Cyrano de Bergerac is a swordsman, poet, and soldier as well as having the biggest conk in all of France, but Deborah McAndrew’s masterly adaption of Edmond Rodstan’s classic is much more than just gluing on a comedy nose.
With some subtle nods to modernity, McAndrew's text sees past the bombast and self-loathing of a gifted maverick - who just doesn’t perceive himself as others see him - placing much more emphasis on honour, loyalty and love in a turbulent seventeenth century France.
McAndrew has become The Broadsides adapter of choice these days, but this is by far her best work, and what a way for a company as bloody minded as the idealistic Cyrano to kick off their 25th anniversary.
When most people think of Cyrano they just recall a ‘bloke with a big hooter’, but this is an epic tale of misdirected love as Cyrano loses his heart to his cousin, the beautiful Roxane, but unfortunately for him she has fallen head over heels with the handsome but vacuous young noble Christian, who persuades his rival for her affections to pen love letters for him.
Thrown into the mix the dastardly married Comte de Guiche lusting after Roxane, plus the epic siege of Arras, and you have a rollicking romp in a simple set that is played for laughs too.
You can’t help but laugh as Cyrano runs through a long list of insults about his humongous nose as he challenges Andy Cryer’s ambitious de Guiche before heading off to face down 100 men who were about to murder his drunken friend Ligniere. Nasal insults that would cost a man his life if ever uttered to Cyrano’s face.
McAndrew’s version is added by a flamboyant and funny performance by Christian Edwards who gets beyond the prosthetic to uncover the loneliness and lost love that makes him such a fine warrior, but ultimately destroys him. Adam Barlow pulls off a smart trick playing love rival Christian as not just a pretty face, but a decent man who is just way of his depth.
Roxane’s role is in many ways an insubstantial one, but Sharon Singh makes a good fist of a woman who misses all the clues of who really loves her that as large as Cyrano’s snozzle. The three leads are quite magnificent in the famous balcony scene where the tongue tied Christian fails to serenade Roxane forcing the man who really loves to step in to bear his heart masked by the dark.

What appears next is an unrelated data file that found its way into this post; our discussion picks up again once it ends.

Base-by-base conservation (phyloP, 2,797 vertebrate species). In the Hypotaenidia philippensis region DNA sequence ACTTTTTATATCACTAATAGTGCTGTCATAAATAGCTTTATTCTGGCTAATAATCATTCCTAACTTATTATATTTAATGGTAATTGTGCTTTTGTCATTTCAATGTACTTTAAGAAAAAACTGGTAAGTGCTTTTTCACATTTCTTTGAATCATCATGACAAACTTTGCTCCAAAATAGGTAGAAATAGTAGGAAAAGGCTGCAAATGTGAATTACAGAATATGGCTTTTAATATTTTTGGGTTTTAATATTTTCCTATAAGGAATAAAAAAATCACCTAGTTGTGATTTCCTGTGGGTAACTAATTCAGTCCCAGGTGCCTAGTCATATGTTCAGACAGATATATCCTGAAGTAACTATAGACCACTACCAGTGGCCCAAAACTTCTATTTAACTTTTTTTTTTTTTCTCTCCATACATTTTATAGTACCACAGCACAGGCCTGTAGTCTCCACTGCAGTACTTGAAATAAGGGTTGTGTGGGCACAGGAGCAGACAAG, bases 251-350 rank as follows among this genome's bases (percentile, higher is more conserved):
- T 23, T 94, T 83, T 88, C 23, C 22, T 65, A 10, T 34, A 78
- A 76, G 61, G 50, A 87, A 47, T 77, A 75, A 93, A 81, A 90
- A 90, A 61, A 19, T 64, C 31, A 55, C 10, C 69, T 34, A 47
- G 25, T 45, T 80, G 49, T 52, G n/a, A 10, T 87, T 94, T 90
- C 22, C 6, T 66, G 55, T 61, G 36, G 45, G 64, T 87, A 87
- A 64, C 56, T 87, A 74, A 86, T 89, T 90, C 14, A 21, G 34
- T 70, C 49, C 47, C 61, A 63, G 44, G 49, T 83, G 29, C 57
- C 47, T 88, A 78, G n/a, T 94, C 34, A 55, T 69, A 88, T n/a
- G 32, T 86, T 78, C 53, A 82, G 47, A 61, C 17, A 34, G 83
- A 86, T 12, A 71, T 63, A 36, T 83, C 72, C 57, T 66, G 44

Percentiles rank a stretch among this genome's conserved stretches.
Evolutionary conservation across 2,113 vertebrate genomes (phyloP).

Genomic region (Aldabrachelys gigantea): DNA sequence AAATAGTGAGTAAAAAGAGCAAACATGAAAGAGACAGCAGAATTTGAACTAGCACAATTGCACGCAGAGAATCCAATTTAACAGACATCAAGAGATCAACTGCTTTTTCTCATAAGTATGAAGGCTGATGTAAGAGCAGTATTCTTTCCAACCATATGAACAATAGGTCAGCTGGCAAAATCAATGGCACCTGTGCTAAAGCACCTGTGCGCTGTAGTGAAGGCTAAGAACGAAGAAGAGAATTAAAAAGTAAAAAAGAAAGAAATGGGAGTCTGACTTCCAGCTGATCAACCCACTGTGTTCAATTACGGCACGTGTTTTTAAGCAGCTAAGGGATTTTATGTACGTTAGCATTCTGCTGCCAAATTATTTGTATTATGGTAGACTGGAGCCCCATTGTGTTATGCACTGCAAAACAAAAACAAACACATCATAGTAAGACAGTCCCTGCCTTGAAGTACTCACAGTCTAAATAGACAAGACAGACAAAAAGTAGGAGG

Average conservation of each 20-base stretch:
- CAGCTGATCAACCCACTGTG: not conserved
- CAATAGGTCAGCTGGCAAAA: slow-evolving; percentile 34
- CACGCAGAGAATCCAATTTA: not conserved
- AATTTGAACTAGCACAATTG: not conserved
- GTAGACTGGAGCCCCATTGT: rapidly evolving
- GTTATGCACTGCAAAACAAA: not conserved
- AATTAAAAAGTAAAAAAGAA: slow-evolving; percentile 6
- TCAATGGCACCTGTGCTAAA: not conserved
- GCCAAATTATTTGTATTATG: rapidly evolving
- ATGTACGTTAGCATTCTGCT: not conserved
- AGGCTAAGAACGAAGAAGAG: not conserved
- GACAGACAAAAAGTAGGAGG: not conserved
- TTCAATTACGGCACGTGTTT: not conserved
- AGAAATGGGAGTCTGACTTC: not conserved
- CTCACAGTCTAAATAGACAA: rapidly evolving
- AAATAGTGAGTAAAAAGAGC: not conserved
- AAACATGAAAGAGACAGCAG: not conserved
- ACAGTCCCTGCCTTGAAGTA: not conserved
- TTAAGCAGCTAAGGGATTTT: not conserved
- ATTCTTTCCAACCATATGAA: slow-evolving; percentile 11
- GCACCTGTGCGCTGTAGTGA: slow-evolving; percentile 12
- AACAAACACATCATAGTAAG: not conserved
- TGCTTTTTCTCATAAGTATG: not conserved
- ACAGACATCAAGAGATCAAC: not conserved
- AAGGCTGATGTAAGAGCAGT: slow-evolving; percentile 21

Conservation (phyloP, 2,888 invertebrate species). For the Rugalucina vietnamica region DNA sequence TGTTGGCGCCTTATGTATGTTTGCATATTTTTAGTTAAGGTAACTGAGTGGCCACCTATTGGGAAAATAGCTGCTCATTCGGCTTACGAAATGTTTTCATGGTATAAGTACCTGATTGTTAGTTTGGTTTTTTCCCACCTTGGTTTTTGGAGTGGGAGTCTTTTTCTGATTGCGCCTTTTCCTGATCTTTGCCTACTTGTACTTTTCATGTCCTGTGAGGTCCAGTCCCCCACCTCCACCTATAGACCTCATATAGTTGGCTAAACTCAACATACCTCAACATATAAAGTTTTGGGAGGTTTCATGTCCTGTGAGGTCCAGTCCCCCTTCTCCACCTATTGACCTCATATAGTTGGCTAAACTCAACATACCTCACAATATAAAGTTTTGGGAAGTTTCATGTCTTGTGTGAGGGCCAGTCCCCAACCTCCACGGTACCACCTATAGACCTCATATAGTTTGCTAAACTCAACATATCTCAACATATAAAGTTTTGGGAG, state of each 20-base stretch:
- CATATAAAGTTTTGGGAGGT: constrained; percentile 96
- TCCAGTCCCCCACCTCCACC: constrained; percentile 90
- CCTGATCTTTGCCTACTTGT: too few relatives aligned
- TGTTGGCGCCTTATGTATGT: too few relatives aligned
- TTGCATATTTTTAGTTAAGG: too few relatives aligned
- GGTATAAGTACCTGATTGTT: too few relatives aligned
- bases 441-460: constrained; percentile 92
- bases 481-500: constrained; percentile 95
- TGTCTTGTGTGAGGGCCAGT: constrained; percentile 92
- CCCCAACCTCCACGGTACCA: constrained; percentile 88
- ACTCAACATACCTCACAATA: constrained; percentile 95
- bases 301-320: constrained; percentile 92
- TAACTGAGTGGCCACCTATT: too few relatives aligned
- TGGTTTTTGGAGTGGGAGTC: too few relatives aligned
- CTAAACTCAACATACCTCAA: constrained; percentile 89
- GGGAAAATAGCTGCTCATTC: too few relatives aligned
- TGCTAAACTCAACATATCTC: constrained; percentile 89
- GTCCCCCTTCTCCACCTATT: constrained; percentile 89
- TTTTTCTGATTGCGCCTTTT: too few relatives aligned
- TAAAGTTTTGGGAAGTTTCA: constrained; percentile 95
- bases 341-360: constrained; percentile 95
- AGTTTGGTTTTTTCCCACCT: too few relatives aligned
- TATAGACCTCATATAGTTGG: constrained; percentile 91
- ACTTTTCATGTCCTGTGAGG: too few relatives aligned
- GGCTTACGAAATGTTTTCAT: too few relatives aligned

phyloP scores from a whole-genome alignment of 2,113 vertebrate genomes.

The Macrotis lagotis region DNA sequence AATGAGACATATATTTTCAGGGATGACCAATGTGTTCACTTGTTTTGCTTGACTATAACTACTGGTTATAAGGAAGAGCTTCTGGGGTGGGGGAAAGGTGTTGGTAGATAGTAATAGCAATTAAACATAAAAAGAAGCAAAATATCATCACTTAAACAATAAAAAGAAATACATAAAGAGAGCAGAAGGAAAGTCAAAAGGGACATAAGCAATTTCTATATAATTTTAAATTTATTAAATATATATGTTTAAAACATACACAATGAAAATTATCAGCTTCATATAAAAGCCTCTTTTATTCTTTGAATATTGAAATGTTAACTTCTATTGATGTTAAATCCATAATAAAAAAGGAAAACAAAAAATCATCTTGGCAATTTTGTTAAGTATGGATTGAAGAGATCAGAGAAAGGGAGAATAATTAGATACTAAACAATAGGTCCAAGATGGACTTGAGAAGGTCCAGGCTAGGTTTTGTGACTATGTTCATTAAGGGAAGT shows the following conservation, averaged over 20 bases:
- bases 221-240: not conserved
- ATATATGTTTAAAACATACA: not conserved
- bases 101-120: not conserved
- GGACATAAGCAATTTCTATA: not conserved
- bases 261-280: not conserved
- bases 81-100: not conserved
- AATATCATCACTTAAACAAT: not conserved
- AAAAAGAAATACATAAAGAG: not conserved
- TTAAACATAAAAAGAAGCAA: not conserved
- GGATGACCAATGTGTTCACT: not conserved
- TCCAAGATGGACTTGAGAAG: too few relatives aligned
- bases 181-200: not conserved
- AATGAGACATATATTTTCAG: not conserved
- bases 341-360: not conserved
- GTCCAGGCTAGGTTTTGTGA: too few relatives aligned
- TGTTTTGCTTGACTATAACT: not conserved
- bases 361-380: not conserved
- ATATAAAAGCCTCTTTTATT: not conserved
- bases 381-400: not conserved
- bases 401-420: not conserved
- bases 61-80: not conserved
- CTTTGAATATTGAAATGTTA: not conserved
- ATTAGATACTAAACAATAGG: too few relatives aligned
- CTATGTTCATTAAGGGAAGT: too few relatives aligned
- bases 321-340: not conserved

The supporting cast are uniformly on it all night often playing different roles, but for comedy chops you can’t beat Francesca Mills with a charming turn as a cheeky pickpocket chased round the stage by her victims, and Paul Branhill offering some sublime timing as the master baker Ragueneau - who also happens to the worst poet in Paris.
McAndrew has cleverly expanded Ligniere’s role deep into the second act, and Michael Hugo makes the most of a man living in a bottle nailing the comedy songs that gets him into deep trouble with de Guiche.
The other stars of this show are the songs composed by director Conrad Nelson, and played by the company, which punctuate the action perfectly, and never more effectively as a chorus distracting the audience from the incomprehensible sequence where Cyrano pretends to have fallen from the moon to distract de Guiche from Roxane’s rushed marriage to Christian.
Broadsides have spent a quarter of a century doing things very much their own way giving Northern accents and sensibilities a much needed platform, but this very funny and moving adaptation is a reminder that their final product is always of the highest quality.
Cyrano is on tour until Saturday 27th May. For more details of venues/booking go to www.northern-broadsides.co.uk
Reviewer: Paul Clarke
Reviewed: 3rd March 2017
North West End Rating: ★★★★